Direction 16 Wrap: Giving Up By Design — Jennifer Wilson

Back at Direction last year (that’s the one that’s evolving into Summit this year), Jennifer Wilson gave a compelling talk on using gamification to achieve behavioural change in health practices.

One of the examples she used in her presentation was an app developed by her company The Project Factory for a government health agency, and Jennifer was kind enough to also write the following article for our Wrap magazine, which went into a bit more depth about My QuitBuddy.

It’s a pretty compelling case study and I think you won’t have any trouble seeing where some of this leads.

Giving Up By Design

Jennifer Wilson, Director, The Project Factory

Jeniifer Wilson
Five years ago, when we at The Project Factory built the Quit Now: My QuitBuddy app for the then Australian National Preventative Health Agency (ANPHA), I realised we had created one of the things I am most proud of in all my 30 years in this industry.

We wanted to build something that would truly help people who wanted to quit smoking achieve their goal.

Designing the app, we channelled smokers we knew, applied everything we’d learned from other projects about what created genuine engagement, and we trod very carefully through deep personalisation, behavioural dynamics and nudge theory to get the balance right.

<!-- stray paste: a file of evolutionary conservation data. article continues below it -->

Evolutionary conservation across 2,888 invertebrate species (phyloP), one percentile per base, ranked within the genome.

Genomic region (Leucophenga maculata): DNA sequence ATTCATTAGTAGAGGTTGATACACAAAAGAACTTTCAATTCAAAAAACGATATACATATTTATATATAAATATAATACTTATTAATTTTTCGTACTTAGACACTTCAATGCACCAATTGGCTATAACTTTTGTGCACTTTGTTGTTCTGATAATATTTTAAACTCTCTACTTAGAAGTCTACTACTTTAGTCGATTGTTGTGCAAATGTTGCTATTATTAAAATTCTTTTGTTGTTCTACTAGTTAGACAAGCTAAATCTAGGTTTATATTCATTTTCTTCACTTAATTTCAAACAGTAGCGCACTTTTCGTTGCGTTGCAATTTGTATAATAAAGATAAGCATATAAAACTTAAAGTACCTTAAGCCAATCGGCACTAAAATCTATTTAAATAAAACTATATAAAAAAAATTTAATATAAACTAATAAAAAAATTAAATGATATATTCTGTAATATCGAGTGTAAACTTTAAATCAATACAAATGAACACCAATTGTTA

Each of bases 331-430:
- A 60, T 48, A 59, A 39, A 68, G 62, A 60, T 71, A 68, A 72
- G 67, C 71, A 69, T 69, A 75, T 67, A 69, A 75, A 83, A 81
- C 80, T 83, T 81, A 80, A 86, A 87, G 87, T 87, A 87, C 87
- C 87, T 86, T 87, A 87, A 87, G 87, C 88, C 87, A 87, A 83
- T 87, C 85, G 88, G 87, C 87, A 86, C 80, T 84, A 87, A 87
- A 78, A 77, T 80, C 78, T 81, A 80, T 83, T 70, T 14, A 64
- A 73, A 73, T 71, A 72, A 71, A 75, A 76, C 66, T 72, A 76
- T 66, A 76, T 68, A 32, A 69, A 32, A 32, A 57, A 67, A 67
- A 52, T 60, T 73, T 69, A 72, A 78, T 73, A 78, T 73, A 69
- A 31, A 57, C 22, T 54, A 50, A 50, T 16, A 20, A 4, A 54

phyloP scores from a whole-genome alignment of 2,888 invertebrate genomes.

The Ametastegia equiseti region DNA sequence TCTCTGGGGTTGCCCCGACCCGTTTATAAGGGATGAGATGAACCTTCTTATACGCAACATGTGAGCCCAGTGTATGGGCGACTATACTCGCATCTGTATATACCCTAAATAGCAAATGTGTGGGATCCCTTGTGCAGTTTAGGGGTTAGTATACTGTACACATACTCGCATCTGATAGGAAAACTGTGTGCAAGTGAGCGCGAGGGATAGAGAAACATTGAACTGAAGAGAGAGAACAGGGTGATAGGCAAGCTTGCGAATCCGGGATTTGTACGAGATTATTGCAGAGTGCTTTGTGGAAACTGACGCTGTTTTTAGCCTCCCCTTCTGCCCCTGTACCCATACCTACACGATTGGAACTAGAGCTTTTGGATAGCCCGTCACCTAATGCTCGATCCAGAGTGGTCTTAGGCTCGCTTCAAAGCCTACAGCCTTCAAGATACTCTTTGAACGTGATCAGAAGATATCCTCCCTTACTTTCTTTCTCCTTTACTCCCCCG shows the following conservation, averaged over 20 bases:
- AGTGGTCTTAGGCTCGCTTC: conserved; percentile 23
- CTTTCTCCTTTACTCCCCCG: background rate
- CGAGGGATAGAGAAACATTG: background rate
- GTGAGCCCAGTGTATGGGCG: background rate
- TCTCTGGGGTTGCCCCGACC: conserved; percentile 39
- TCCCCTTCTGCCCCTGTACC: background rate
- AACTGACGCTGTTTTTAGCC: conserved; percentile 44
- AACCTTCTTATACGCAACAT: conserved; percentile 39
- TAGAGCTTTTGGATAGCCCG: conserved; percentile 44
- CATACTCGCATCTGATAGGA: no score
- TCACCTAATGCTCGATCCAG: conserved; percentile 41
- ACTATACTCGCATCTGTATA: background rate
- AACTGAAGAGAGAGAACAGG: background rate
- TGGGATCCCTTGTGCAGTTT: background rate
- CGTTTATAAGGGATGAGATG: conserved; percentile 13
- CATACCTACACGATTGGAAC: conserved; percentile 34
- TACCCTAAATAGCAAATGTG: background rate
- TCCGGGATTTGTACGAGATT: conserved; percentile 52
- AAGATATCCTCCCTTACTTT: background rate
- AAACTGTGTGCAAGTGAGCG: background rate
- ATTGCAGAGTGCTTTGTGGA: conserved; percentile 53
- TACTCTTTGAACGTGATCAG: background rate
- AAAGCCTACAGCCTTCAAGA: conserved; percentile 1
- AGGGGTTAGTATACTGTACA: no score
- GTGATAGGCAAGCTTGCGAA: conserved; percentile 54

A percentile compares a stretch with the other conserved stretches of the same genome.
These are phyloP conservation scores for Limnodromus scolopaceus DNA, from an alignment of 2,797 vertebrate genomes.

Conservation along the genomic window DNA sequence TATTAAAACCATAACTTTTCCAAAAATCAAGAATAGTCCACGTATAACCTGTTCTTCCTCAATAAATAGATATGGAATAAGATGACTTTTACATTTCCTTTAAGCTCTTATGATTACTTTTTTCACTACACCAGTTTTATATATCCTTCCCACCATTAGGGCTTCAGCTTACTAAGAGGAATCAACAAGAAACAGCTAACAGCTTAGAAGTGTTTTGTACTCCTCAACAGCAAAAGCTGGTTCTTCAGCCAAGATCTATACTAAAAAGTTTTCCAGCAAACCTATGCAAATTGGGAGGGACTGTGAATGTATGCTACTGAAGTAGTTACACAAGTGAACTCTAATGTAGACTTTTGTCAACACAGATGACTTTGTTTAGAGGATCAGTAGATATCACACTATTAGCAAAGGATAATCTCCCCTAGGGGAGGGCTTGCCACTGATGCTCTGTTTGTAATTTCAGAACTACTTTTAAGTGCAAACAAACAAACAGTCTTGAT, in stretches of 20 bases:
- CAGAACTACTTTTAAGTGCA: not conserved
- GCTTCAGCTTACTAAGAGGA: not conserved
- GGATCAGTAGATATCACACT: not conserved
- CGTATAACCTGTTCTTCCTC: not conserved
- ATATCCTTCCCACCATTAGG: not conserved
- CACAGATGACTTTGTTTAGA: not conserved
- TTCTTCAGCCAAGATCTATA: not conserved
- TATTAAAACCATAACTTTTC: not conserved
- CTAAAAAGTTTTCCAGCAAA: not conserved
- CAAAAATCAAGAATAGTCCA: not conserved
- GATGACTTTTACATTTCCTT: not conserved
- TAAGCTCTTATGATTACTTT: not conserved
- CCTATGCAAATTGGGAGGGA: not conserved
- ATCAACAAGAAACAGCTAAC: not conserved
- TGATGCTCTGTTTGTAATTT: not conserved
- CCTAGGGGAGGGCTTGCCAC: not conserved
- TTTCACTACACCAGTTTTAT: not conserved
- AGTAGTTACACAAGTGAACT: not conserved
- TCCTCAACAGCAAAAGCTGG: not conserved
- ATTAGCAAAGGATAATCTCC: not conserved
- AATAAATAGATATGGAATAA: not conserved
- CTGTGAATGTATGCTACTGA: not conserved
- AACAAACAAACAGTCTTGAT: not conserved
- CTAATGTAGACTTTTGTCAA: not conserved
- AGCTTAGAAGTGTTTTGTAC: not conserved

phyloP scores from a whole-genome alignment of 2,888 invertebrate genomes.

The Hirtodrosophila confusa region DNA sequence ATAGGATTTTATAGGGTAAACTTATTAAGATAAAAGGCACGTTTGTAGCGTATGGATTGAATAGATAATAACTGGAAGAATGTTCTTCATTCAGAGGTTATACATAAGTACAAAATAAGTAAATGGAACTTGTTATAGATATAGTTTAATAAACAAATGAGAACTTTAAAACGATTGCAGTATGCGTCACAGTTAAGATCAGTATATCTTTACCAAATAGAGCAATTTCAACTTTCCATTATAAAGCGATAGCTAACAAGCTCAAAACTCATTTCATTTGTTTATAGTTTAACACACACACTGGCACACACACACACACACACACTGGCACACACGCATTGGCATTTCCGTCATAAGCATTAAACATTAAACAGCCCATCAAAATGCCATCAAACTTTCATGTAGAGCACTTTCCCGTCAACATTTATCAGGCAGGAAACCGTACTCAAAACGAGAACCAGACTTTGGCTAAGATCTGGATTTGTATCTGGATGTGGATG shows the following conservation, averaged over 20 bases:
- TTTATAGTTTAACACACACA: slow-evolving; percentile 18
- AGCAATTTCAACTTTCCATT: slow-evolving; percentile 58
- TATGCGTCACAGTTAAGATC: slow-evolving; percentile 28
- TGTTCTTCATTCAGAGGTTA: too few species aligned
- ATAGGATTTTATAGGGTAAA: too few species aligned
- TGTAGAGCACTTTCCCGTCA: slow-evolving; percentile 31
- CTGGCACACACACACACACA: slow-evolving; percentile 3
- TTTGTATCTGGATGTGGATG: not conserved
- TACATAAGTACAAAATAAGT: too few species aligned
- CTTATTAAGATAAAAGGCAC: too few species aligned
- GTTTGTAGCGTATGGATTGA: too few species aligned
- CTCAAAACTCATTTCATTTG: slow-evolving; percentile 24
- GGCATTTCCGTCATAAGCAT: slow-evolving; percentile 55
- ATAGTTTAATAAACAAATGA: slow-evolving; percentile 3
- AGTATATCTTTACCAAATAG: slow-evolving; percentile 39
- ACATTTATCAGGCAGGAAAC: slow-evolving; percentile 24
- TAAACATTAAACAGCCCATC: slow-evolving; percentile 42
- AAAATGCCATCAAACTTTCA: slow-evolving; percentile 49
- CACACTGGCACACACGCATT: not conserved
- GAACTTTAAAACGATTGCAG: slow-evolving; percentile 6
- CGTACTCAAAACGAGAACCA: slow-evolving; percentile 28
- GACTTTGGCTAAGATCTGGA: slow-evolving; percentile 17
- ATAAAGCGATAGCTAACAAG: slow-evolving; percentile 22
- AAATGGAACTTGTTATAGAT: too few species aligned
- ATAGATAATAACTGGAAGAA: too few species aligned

700,000 downloads later, a clinical assessment has shown that QuitBuddy has the highest effectiveness rating of any quit smoking technique.

I think we got it right.

My QuitBuddy logo

Changing Behaviour

What we learned from QuitBuddy has influenced all the other work we’ve done, notably in the health field and specifically when addressing any form of behaviour change:

• onboarding that allows the app to be tailored to the individual;
• goal setting to aid in reinforcing intent;
• personal growth feedback that enhances the intrinsic benefits of change;
• gamified elements to encourage adherence and continued use;
• permitted failure – where you can fail without major penalties;
• and careful support through timed alerts, checkins and distractions.

One thing that seems to really work is the ‘slip-​up’ test. We ask those on the quitting journey if they are still smoke-​free, or if they ‘slipped up’. If they do slip up, we then ask if it was ‘just a slip-​up’  or if they need to restart their program.

There’s no rebuke, no reprimand – just a suggestion they identify triggers to help stop this happening again.

Interestingly, over two-​thirds of people who say they slipped up do go on to restart their program – a fabulous level of personal honesty.

Vice Control

We’re now in a fascinating new space that really extends what we know.

Smoking, like a few other negative behaviours (abuse, violence, bullying, etc) is binary: you either smoke or you don’t. While some claim to be social smokers, most of us recognise this as a black and white issue.

But what about drinking? Or the odd recreational line of coke, tab of ecstasy or marijuana joint? Or the occasional night on the pokies? Or even that maxed out credit card, and those unworn dresses or shoes?